Patients prize clinicians’ interpersonal availability, relatedness, sincerity, kindness, and the ability to listen and to communicate in an understandable manner.4–8 Clinicians show the ability to listen while obtaining informed consent by responding to the patient’s needs through customizing content. Recommendations for what risks should be discussed vary.13,14,22,30 Providing an exhaustive list overwhelms patients and does not address the specific patient’s experience. Risks that are more likely to occur, affect the patient’s experience, and may be exacerbated or minimized by patient actions, such as postoperative nausea and vomiting or sore throat, are nearly always appropriate to discuss. But given the inaccurate information of quantitative or qualitative knowledge of other, more general, risks,31 the inability to express risk in a manner readily understood by the patient,32 and the anecdotal rarity that risk knowledge actually is used by patients to decide whether to proceed when there is a single anesthetic option (as compared to a choice, such as between regional and general anesthesia), the appropriate risk content of an informed consent discussion, absent patient preferences, is hard to generalize from an ethical or practical view.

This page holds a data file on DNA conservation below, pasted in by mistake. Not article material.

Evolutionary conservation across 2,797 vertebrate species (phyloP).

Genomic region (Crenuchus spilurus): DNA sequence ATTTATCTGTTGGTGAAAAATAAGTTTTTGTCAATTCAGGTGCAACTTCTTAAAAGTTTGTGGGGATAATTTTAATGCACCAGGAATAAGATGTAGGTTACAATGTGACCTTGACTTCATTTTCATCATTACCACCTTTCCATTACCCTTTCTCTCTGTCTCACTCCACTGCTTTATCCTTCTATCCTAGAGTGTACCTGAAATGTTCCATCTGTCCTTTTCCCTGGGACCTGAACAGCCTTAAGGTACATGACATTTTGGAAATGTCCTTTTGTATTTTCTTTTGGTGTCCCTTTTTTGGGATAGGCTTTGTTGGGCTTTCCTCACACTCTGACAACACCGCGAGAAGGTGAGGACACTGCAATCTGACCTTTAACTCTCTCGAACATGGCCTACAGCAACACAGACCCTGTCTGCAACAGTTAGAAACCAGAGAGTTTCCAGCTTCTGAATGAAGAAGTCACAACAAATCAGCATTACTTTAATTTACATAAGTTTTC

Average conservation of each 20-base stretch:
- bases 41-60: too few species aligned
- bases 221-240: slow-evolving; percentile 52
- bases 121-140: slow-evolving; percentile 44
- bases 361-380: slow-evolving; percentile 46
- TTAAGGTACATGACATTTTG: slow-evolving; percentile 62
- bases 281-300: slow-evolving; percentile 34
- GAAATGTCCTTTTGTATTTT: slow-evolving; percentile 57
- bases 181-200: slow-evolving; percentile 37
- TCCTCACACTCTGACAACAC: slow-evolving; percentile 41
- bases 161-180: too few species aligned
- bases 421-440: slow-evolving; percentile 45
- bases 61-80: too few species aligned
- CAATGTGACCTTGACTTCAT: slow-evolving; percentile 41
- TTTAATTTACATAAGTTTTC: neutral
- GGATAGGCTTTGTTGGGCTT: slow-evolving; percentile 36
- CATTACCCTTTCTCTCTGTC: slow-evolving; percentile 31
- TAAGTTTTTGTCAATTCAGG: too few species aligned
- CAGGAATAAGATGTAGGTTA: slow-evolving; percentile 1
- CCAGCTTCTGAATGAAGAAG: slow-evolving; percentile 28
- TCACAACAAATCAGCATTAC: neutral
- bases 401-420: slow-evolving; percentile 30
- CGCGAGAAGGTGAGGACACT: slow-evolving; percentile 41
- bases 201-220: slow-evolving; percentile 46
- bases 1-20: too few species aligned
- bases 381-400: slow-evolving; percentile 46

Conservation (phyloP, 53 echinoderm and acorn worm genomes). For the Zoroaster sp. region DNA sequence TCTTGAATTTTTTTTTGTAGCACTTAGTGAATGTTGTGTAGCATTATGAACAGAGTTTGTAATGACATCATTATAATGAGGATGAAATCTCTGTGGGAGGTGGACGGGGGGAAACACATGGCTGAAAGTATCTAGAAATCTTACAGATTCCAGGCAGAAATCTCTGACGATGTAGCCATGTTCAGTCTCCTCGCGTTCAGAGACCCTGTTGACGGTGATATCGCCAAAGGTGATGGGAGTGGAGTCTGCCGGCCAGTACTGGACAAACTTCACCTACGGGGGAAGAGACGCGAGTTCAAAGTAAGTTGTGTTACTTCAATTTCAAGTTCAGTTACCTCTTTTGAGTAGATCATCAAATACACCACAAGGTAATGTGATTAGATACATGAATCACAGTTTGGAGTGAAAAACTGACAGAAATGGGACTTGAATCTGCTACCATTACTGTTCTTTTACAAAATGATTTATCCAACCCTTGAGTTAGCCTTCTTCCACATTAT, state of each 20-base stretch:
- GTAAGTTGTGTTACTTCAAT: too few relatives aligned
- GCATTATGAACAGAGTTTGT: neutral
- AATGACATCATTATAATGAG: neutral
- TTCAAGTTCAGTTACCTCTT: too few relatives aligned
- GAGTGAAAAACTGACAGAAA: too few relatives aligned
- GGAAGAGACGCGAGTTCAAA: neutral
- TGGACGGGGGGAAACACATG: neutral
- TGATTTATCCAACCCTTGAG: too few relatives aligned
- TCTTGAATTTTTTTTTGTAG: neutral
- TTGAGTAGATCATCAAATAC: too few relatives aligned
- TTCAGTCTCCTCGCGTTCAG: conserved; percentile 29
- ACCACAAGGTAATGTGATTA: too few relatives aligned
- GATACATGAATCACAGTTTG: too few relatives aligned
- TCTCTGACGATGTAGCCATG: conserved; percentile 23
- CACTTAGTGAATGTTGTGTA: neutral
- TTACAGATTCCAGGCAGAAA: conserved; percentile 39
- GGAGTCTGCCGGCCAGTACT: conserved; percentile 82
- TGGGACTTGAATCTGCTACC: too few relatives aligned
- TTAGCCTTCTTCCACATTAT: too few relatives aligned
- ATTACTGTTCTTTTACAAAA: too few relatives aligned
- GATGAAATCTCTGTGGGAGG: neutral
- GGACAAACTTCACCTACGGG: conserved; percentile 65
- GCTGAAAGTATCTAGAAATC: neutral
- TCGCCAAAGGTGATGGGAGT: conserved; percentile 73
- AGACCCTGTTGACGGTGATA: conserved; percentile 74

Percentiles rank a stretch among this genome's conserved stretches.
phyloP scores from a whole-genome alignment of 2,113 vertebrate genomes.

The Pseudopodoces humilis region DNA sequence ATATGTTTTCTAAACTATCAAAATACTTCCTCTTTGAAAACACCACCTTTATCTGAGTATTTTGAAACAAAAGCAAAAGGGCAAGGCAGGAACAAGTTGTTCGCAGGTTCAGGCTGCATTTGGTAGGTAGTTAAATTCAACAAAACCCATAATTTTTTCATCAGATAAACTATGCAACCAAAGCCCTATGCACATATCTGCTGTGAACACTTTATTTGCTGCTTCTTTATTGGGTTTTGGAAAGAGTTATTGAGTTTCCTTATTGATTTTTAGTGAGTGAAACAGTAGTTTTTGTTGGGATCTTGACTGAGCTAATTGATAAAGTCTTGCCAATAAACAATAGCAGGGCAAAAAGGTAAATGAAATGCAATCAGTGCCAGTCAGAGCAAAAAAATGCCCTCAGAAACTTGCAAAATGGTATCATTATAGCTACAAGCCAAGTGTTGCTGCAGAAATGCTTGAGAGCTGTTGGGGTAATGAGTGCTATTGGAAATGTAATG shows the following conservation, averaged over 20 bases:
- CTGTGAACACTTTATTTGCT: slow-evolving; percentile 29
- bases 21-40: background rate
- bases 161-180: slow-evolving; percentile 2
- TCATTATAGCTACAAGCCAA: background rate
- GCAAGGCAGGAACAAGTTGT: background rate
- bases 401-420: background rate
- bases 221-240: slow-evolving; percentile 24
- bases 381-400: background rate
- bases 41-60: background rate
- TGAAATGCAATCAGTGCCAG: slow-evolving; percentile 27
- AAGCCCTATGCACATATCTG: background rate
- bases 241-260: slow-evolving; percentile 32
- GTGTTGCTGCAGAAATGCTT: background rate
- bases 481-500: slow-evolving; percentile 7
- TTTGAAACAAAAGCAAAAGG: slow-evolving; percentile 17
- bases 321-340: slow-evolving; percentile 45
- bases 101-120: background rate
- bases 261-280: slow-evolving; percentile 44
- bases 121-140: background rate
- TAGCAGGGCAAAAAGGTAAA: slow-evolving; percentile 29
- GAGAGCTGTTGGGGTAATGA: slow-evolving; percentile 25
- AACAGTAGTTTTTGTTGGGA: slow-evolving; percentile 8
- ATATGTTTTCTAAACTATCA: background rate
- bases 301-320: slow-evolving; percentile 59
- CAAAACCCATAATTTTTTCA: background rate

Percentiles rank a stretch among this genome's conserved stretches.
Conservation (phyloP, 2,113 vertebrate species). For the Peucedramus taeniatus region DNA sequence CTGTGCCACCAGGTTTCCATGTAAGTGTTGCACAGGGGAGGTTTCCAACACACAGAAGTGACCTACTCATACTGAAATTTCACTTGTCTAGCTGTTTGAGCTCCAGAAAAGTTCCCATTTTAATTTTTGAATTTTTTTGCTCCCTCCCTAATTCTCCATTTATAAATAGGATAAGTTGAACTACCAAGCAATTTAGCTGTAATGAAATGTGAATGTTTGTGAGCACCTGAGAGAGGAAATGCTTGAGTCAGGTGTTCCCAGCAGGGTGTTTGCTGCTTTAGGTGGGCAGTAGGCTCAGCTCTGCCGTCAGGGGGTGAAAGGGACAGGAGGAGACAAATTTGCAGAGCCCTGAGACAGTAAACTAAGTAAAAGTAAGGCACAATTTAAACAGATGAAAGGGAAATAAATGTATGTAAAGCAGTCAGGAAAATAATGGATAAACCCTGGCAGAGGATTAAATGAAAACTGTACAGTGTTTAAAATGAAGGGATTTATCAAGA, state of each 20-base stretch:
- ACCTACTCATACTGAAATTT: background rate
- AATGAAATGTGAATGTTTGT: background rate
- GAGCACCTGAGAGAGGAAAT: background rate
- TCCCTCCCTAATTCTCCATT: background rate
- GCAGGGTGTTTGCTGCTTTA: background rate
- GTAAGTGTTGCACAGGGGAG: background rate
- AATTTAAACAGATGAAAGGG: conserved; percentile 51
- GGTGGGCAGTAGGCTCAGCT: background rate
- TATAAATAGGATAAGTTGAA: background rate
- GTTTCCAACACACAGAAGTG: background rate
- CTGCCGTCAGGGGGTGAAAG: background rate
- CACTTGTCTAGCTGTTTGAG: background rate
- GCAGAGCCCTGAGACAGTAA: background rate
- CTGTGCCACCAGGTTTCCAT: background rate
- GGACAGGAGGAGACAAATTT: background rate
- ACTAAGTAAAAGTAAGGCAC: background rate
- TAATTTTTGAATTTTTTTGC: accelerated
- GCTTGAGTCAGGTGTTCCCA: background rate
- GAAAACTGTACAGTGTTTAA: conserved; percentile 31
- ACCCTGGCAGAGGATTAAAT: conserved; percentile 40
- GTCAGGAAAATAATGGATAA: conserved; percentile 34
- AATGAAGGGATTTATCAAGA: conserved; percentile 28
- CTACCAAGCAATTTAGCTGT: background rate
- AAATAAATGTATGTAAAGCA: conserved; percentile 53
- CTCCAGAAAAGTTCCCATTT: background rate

It is nearly always appropriate to directly respond to a patient’s question. In our simulated scenario methodology, the consistency of the standardized patient’s focus should have both prompted the residents to address the standardized patient’s pain and concerns about postoperative nausea and vomiting. Residents discussed postoperative nausea and vomiting in 85% of the encounters, which is more frequent than found in other limited data,23 likely indicating an appropriate response to the standardized patient’s concerns. It is unsettling that the standardized patient’s specific concerns about postoperative nausea and vomiting were not addressed in 15% of the encounters.
The content variability unrelated to the standardized patient’s concerns suggests that residents conform to their own scripted discussion to which they add as indicated. Addressing this clinically recognized and tacitly accepted variability in the informed consent “stump speech” may be an opportunity to improve care.
Meeting patients’ needs during the preoperative discussion and informed consent process is as important as the specific content.21 Asking patients about their questions or concerns facilitates customization. In our study, residents on average asked the standardized patient if he wanted further information or an explanation one to two times during these encounters. This is too infrequent when presenting complex and lengthy information, particularly if a patient is anxious33 or in pain.27 Clinicians should check-in for questions after each “chunk” of information to foster the patient–physician relationship, promote question asking, improve communication, and reduce preoperative anxiety.12,34,35